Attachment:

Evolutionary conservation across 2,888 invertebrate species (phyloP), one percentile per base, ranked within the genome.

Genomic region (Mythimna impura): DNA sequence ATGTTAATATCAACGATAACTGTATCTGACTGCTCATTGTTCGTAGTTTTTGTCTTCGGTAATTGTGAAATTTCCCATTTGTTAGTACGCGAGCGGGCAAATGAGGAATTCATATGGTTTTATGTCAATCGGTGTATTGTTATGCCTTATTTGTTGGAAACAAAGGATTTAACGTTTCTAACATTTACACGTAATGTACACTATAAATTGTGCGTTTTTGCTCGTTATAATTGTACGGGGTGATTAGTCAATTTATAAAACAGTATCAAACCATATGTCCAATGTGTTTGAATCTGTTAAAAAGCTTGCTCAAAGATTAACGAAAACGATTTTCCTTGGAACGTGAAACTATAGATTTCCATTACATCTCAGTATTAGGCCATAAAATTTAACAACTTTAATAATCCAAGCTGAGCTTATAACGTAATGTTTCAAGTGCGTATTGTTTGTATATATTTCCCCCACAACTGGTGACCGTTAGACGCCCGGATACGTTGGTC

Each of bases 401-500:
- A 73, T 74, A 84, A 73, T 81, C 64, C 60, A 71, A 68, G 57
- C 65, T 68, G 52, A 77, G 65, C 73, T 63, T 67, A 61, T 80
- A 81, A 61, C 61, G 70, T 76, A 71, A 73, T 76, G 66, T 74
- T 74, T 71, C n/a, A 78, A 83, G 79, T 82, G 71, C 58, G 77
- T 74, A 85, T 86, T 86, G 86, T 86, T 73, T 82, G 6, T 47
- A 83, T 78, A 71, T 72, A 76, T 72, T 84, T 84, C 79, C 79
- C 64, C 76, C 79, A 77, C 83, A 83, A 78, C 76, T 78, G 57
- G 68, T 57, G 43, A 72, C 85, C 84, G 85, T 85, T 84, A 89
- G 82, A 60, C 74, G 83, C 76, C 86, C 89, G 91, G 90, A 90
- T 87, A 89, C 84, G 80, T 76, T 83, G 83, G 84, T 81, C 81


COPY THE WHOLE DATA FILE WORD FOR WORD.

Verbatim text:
Evolutionary conservation across 2,888 invertebrate species (phyloP), one percentile per base, ranked within the genome.

Genomic region (Mythimna impura): DNA sequence ATGTTAATATCAACGATAACTGTATCTGACTGCTCATTGTTCGTAGTTTTTGTCTTCGGTAATTGTGAAATTTCCCATTTGTTAGTACGCGAGCGGGCAAATGAGGAATTCATATGGTTTTATGTCAATCGGTGTATTGTTATGCCTTATTTGTTGGAAACAAAGGATTTAACGTTTCTAACATTTACACGTAATGTACACTATAAATTGTGCGTTTTTGCTCGTTATAATTGTACGGGGTGATTAGTCAATTTATAAAACAGTATCAAACCATATGTCCAATGTGTTTGAATCTGTTAAAAAGCTTGCTCAAAGATTAACGAAAACGATTTTCCTTGGAACGTGAAACTATAGATTTCCATTACATCTCAGTATTAGGCCATAAAATTTAACAACTTTAATAATCCAAGCTGAGCTTATAACGTAATGTTTCAAGTGCGTATTGTTTGTATATATTTCCCCCACAACTGGTGACCGTTAGACGCCCGGATACGTTGGTC

Each of bases 401-500:
- A 73, T 74, A 84, A 73, T 81, C 64, C 60, A 71, A 68, G 57
- C 65, T 68, G 52, A 77, G 65, C 73, T 63, T 67, A 61, T 80
- A 81, A 61, C 61, G 70, T 76, A 71, A 73, T 76, G 66, T 74
- T 74, T 71, C n/a, A 78, A 83, G 79, T 82, G 71, C 58, G 77
- T 74, A 85, T 86, T 86, G 86, T 86, T 73, T 82, G 6, T 47
- A 83, T 78, A 71, T 72, A 76, T 72, T 84, T 84, C 79, C 79
- C 64, C 76, C 79, A 77, C 83, A 83, A 78, C 76, T 78, G 57
- G 68, T 57, G 43, A 72, C 85, C 84, G 85, T 85, T 84, A 89
- G 82, A 60, C 74, G 83, C 76, C 86, C 89, G 91, G 90, A 90
- T 87, A 89, C 84, G 80, T 76, T 83, G 83, G 84, T 81, C 81